Slam Dunk

Vol: 31; Ch: 276
1990 - 1996
4.422 out of 5 from 2,030 votes
Rank #35
Slam Dunk

Sakuragi Hanamichi is a delinquent who's so unpopular with girls that he's been rejected fifty times. Haruko Akagi is the only girl who isn't scared of him; instead she's impressed with Sakuragi's athleticism and, convinced that he would do well, introduces him to the Shohoko basketball team. Desperate to impress Haruko and believing that she is the girl of his dreams, Sakuragi joins the team in spite of his initial reluctance. Surprisingly, Sakuragi is a natural at the sport regardless of his reputation for being hot-tempered and immature. From now on Sakuragi must work together with his teammates, including his rival Rukawa, to fulfill their captain's dream of winning the national championship. That is, if they have what it takes!

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Plot Sakuragi Hanamichi is one of the greatest failures of love that has ever existed. He has managed to get rejected by fifty girls in a row. But one day, after an especially painfull rejection, he is approached by a mysterious girl who after a quick appraisal determines him to be a fine athlete and wonders if he would like to play basket. Sakuragi falls for the girl within seconds and his fate is sealed. What starts as a gag manga with a love for basket, soon develops into a very engaging and passionate story. Sakuragi will have to face his past, his pretentions and accept his weaknesses if he is to become a valuable player. Characters We follow many unique and interesting characters, but most prominent are the rivals  Sakuragi and Rukawa and their constant bickering. As they get to know each others they also get to know themselves. Inoue (the mangaka) spends a great deal of time on developing the characters' backstories, motivations and ambitions, and he manages to bring forth in them an almost tangible passion. But even when the stakes are high and everything seems lost, there is a pervading sense of optimism and the the comedy often finds its mark. Art I've rated the art at nine, but if you look at the first chapter you might consider me a mad fool, not to mention blind. The truth of the matter is that I would have rated it ten, if it wasn't for the time it takes until the mangaka's true potential bloom. The beginning looks like an old school gag manga, but the art improves for every chapter and soon som amazing art appears. The final chapters have som of the most amazingly drawn scenes I've ever read. In a way, the quality of art is a reflection of the development of the main character, as he matures, the art also does. As the teams skill improves, so does the depictions of their accomplishments. Overall A great manga which excels both at comedy and character development, but more than that it has some amazing artwork and gives us the opportunity to see some radical imrovement over time. Oh, and some rad dunks!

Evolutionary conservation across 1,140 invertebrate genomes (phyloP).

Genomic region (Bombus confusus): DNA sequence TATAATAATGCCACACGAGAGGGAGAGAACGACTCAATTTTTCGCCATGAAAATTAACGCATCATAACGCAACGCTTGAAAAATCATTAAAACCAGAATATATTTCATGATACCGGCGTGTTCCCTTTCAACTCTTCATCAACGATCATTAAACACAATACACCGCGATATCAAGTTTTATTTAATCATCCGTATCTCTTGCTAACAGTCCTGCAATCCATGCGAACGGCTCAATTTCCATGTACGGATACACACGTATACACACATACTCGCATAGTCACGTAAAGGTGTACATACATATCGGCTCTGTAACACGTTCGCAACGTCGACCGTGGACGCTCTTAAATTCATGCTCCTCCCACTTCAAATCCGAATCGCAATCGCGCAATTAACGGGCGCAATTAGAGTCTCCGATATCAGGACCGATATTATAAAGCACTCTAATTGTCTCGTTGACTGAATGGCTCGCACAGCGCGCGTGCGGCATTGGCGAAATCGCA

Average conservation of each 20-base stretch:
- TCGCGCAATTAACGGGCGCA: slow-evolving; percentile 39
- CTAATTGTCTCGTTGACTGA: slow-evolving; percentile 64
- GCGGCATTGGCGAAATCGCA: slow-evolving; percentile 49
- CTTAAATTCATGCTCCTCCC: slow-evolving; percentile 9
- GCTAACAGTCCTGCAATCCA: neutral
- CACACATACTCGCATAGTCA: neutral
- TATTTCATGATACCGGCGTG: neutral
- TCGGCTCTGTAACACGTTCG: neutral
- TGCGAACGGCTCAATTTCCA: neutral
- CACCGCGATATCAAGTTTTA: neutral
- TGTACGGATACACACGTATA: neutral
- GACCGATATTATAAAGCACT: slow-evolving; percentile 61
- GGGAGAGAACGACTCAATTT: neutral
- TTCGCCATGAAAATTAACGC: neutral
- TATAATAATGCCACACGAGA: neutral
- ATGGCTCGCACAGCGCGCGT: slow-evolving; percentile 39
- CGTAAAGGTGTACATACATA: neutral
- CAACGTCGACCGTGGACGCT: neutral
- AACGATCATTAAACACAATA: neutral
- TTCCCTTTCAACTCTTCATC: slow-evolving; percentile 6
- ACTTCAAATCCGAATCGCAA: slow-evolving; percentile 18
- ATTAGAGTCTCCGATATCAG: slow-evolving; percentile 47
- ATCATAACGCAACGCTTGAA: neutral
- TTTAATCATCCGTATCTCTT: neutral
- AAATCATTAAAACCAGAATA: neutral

Attention: english is no my first language    You know, I have a love-hate relationship with sports manga. I love the passion and emotion shown in these mangas, but unfortunately, they always end up repeating the same escalation problem, which manifests itself in two main ways; A) Superficial drama. A complete storm in a teapot, which could be resolved with a simple dialogue. What usually happens is that these mangas have going on for a long time and all the dramas have already been resolved very early on; a clearly miscalculation. So the author always tries to invent new problems out of thin air, instead of developing something he could have established at the beginning. And these new problems are almost always silly or too over the top, as the author is always trying to escalate the drama, make them more serious or urgent, resulting in the mentioned storm in a teapot. B) breaking of previously established suspension of disbelief. Characters start doing inhuman things when it's already been established that this wasn't a fantasy work. Wanting to create new exciting moments, but being faced with the fact that there is an exact amount of what can happen within a game, with many of them the author having already reproduced in his work, many authors choose to just repeat what they have done before, but in a more exaggerated way to the point of defying the laws of the established reality (you don't have to follow the rules of real life, but you do have to follow the rules of the reality YOU created). I have no problem mixing fantasy and real sport, but be consistent. Inazuma eleven, the anime/manga where the fate of the world is decided by football, is much more faithful and consistent within the rules and tone previously established. And tone is also something very important, because, in my opinion, those reallity breaks are made using such silly ideas, but taken so seriously, that it just look ridiculous, sometimes to the point of being cringe. It's like they copied an idea from Inazuma eleven and translated it into a more serious tone, which doesn't erase the sillines of the idea, but create a weird discrepancy of tone. But I am happy to inform you that this does not happen here at Slam dunk. Firstly, because the personal drama is not the main focus of the work or are they resolved early on. Takehito Inoue, the author, managed to develop and have their climax only at the end without dragin to much, somethings not that amazing, but somehow uncommon in Manga. And also: superficial drama is not something you will find here. And for the performance escalation issue, takehito not only demonstrates his basketball knowledge, but also his ability to implement them in the games. reboundAccidental, Purposeful AND Technical Foulsoffensive chargeinjuries30 second shot clock violationjump ball3 point shotfree trowWrong Pass(to the enemy)invalid passextended gameillegal defensejump shotlayout shotAlley-oopscreen outmid-air dunkAnd obviously, the slam dunk All that can happen in a game, takehito uses to create exciting games; The Last game is simply the best game in any sports manga I've ever seen. Again, the amount of combinations that can occur in a game and keep making them interesting is definitely limited, but not low. Unlike other authors, takehito shows that his knowledge is not something superficial that even an amateur would know. You not only have fun, but also learn. Another thing that slam dunk doesn't do is create players who are just one trick wonder. When talking about basketball Mangas that have this escalation problem, it's always common to have some characters with extraordinary skill, whether it's making 3 points or jumping high, who end up not doing much more than that during the course of the work, with the only difference being the increasingly exaggerated execution(the escalation). To me, these characters don't look like professional players, but like these showmen who make videos that go viral on the internet but hardly can put their skill into real games. And in slum dunk, although there are characters with certain strengths, they are not limited to just that, in fact, the author even makes us get used to these strengths in order to then make the character accomplish something outside his specialization in a fantastic way and decisive for the game, which again, in my opinion, is better than doing the same old thing in an over the top way. And I also think it gives a real sensation that they're real basketball players and not just Showman. Another strong point of the manga is its art in the final stage of the manga. Here, you can slowly see inoue's journey into becoming one of the greatest manga artists. I also think I couldn't not talk about the influence of this manga. Slam dunk is a manga that was so copied that probably a lot of new readers will think this is just another generic sport manga in the beginning. Seriously, the influence of slam dunk is something that should be more debated. Even if a today sport manga author wasn't inspired by slam dunk, he probably was inspired by another one who was. The impact of slam dunk even transpast manga and made a cultural change in japan. Takehito Inoue even received a commendation from the Japanese Basketball Association, for his services to the sport, in 2010. The only negative points I can point out without giving away any spoilers are: 1) By the end, the manga will give you a feeling of an abrupt ending and that more could be told. It'sa realistic ending considering what happens, but not very well delivered; 2) Sakuragi, the main character, is used as comic relief in excess, which ends up erasing a little of his evolution as a player and as person; 3) Misused characters like haruko and ayako. This could also be partly to blame for the abrupt ending, which robbed them of their chance to be used more, but only partly, as they could play a more decisive role during the run, not just at the beginning, like in Haruko's case. In ayako's case, she is ALMOST useless from start to finish.